L-R: Sarah Zinsser, unknown, Lawrence Pressman, Morlan Higgins,
Kaitlin Hopkins, Kurt Deutsch, Marilyn McIntyre, Don McManus &
A "Mad Forest" of Chaos and Hope
photos by Axel Koester
by Laurie Winer
In 1990, British playwright Caryl Churchill
traveled to Romania with a director and a troupe of actors to find
material for a play about the everyday lives of people both before
and after the execution of tyrants Nicolae and Elena Ceausescu in
December 1989. "Mad Forest" is the result of that trip. As staged at
the Matrix Theatre, the play delivers the tumult of that time into
the audience's personal space in a production that literally
encircles the spectators and thrusts them into a panorama of hope,
fear and paranoia.
The theater has been gutted and reconfigured for
the play. Seated on two sets of facing benches, the audience twists
and turns to follow the action, which plays out in every corner of
the room as well as on the cobblestoned stage in the middle. The
surreal and chaotic nature of life under Ceausescu is echoed in the
very fabric of "Mad Forest," a play in which actors go quickly from
role to role, playing humans, animals, angels and children, and
where scenes are but slices of life—people piling into a trolley,
waiting for bread, speaking in code in their own homes in case they
are being "overheard."
Each scene is announced in English and Romanian
by a simple travel book phrase, such as "Who Has a Match?" or "We
Are Buying Meat." The play intentionally avoids a shapely arc; it meanders through
vignettes of Romanian life, some fascinating, some less so, most of
them realistic, some of them comically supernatural. Nothing is
over-explained and it is up to the audience to gather up the
fragments and make something of them.
Marian Mercer, Kaitlin Hopkins, George Murdock,
Sarah Zinsser & Gregg Henry
"Mad Forest" provides insight into how people
find ways to trust one another in an atmosphere of almost total
paranoia, or how a common enemy binds people together. You may not
feel, however, that you've had a coherent experience, although bits
of brilliance will glance off you and fly off to some other realm
where you can't follow.
Director Stephanie Shroyer delivers those
glancing blows with authority. With the help of a solid cast, she
finds meaning in Churchill's willful mysteriousness, rhythm in her
elliptical universe. Her work is particularly good in the play's
strongest section—Act 1, which portrays life before the revolution.
In the first scene, an older couple (George
Murdock, Marian Mercer) turn up the radio and whisper furiously. The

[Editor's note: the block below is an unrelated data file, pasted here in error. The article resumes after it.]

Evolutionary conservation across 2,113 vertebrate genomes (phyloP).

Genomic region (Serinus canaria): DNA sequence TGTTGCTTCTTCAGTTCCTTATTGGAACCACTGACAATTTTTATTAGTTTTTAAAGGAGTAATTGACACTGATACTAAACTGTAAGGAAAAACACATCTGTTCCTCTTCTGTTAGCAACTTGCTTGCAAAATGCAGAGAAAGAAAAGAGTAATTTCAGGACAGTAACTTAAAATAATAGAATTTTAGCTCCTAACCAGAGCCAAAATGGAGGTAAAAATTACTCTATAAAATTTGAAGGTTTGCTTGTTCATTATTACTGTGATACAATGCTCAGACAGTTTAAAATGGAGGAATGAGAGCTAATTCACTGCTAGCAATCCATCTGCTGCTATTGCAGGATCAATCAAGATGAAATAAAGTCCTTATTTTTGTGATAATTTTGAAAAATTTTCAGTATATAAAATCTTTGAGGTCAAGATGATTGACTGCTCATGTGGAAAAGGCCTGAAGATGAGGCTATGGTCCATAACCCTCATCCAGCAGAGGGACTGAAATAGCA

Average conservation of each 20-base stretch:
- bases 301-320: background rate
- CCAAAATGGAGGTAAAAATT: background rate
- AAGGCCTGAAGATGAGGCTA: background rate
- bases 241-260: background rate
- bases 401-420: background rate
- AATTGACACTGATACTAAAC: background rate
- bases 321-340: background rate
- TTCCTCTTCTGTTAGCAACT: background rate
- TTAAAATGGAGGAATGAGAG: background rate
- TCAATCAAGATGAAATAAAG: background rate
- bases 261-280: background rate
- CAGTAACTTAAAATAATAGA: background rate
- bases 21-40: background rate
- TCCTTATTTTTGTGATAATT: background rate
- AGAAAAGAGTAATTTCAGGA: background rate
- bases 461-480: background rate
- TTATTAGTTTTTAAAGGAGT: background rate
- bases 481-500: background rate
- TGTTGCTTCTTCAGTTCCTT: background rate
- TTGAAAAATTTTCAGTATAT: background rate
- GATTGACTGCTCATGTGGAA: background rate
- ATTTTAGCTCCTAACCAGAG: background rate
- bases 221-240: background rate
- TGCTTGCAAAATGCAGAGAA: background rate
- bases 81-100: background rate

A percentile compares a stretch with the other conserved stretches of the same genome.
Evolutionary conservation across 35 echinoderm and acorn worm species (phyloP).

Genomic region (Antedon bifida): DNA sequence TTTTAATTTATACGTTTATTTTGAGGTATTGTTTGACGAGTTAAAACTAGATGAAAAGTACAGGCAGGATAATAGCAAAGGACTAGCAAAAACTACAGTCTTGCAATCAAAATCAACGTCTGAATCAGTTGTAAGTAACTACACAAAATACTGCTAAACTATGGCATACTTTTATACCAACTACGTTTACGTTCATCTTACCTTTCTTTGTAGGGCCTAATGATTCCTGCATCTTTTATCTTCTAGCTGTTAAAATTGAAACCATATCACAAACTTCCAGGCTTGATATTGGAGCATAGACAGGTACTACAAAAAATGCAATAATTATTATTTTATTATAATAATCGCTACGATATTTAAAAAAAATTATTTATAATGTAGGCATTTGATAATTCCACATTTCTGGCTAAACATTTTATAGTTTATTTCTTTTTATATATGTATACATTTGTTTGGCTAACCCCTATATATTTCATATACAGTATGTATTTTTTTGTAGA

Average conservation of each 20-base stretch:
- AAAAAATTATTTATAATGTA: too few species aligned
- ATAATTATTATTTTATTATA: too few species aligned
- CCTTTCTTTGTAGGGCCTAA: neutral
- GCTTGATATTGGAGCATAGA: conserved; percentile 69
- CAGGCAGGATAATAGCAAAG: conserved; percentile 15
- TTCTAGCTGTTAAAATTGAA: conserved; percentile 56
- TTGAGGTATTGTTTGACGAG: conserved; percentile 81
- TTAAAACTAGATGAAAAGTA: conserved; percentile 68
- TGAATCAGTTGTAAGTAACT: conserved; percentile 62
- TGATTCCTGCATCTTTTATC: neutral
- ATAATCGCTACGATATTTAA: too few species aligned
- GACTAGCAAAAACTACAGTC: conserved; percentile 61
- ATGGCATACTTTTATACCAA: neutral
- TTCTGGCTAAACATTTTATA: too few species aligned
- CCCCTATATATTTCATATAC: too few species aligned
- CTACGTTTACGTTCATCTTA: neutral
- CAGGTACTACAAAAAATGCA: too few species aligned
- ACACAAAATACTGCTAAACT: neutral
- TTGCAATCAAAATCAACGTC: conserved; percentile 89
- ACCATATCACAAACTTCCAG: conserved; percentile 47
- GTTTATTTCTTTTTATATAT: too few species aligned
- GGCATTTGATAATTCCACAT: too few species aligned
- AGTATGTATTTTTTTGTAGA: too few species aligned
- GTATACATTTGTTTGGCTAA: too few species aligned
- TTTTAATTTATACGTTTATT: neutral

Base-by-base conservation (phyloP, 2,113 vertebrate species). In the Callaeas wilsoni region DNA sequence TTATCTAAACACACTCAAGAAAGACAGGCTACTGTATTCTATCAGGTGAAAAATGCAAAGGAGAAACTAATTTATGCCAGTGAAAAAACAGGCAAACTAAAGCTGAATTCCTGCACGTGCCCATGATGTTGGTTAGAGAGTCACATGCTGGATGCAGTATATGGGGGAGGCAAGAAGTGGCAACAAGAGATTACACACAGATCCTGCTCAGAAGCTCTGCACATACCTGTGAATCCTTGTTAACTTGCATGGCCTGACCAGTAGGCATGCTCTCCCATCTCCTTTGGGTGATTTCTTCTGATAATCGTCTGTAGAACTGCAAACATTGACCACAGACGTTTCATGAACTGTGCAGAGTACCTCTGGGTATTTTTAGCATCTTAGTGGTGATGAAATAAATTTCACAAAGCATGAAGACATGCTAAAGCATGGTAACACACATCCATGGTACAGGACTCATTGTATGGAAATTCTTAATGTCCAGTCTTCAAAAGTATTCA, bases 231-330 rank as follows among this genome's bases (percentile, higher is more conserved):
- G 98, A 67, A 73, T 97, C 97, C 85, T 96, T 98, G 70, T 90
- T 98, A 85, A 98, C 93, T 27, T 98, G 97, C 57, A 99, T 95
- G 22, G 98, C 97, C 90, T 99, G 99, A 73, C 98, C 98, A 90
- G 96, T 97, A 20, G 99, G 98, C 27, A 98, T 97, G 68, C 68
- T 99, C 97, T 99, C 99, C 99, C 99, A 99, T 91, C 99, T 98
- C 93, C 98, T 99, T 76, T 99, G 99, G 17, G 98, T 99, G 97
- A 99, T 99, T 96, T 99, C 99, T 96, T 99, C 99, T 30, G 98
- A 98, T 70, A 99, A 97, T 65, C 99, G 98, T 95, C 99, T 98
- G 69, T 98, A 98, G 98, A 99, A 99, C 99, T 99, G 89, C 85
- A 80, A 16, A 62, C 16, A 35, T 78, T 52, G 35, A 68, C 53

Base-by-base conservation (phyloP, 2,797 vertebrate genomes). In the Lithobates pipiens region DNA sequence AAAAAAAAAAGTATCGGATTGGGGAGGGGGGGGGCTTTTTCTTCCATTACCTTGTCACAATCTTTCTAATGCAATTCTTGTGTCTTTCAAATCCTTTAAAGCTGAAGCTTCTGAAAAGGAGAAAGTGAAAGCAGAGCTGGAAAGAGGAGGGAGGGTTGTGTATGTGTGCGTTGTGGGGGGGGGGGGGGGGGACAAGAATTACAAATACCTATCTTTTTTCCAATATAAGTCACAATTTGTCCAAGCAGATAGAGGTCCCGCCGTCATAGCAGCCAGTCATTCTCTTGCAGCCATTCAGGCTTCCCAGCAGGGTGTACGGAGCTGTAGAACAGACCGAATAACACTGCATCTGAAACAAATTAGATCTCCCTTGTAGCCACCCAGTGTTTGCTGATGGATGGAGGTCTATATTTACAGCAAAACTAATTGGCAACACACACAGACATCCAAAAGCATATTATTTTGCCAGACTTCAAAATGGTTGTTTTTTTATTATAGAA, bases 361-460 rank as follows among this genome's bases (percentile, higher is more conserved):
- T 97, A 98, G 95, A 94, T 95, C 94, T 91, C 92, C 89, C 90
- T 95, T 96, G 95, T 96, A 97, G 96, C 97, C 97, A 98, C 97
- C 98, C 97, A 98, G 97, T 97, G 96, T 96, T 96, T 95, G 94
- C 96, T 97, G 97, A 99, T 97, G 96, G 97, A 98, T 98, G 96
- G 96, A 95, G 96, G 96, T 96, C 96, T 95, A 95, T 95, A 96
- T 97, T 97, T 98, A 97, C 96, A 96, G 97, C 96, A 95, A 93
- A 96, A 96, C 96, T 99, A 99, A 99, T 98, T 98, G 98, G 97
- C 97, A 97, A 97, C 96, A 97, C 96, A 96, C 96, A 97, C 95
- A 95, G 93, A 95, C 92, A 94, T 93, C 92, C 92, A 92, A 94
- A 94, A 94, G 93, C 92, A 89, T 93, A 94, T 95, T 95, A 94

conditions under which they fight tell us more about them than their
inaudible argument possibly could. Their daughter Lucia (Sarah
Zinsser) brings home four precious eggs and some cigarettes, no
doubt unlawfully gotten. As the family celebrates its good fortune
with silent, joyful smoking, the father gets up and smashes his egg
on the floor. Another daughter, Fiorina (Kaitlin Hopkins), tries to
save what's left by scraping the tiny glop into a bowl.
The economy and observation in this silent
vignette are what makes Churchill such a great dramatist. Yet her
full power is felt only sporadically in this play. The play's second
act, in which the characters relate where they were and what they
saw during the capture and execution of the Ceausescus, is tedious.
And the final act, which describes the paranoia and confusion that
linger after the dictator is gone, often seems as wayward as the
country itself, trying desperately and blindly to repair.
As is usual at the Matrix, the play is
double-cast, so that the actors change nightly. Standouts in the
cast I saw: Cotter Smith, lack luster as a glum architect, is
riveting when he steps into the role of an abject dog who begs a
vampire to adopt him on the dark R&manian street. Zinsser is vivid
as the wilder of the two sisters, who goes briefly to
America and finds that "someone has shined every carrot," and
Hopkins shows porcelain strength as the more cautious and selfless
As the schoolteacher Flavia, Marilyn Mclntrye was
beautifully wry and controlled as she taught her class about "the
great personality of Nicolae Ceausescu." George Murdock played with
conviction both the aging, egg-breaking father in the first scene
and an hyperactive 8-year-old orphan in the third.
The handsome, dark production is designed by
Deborah Raymond and Dorian Vernacchio and by lighting designer J.
Kent Inasy. One has to credit the director for the fact that the
entire cast begins to look Slavic after a while.
In the "new" Romania, a couple once separated by
politics is now free to marry. A brawl (staged by fight director
Steve Rankin) breaks out during the wedding celebration and
someone is heard to insult a Hungarian guest. The only truth that
emerges from the confusion and overlapping dialogue is that new
scapegoats must be found when the leader that united a country in
hatred is gone. In her elliptically brilliant way, Churchill shows
us there is no clear path out of a mad forest.
The Hollywood Reporter
by Ed Kaufman
Caryl Churchill's "Mad Forest"
(subtitled "A play from Romania") is stunning and absorbing theater. Based
on the Christmas 1989 Romanian demonstrations against (and eventual
overthrow of) the regime of communist dictator Ceausescu, it brilliantly
tells the ironic, savage and sometimes even hopeful story of the human
spirit that is trapped within an oppressive government and must endure —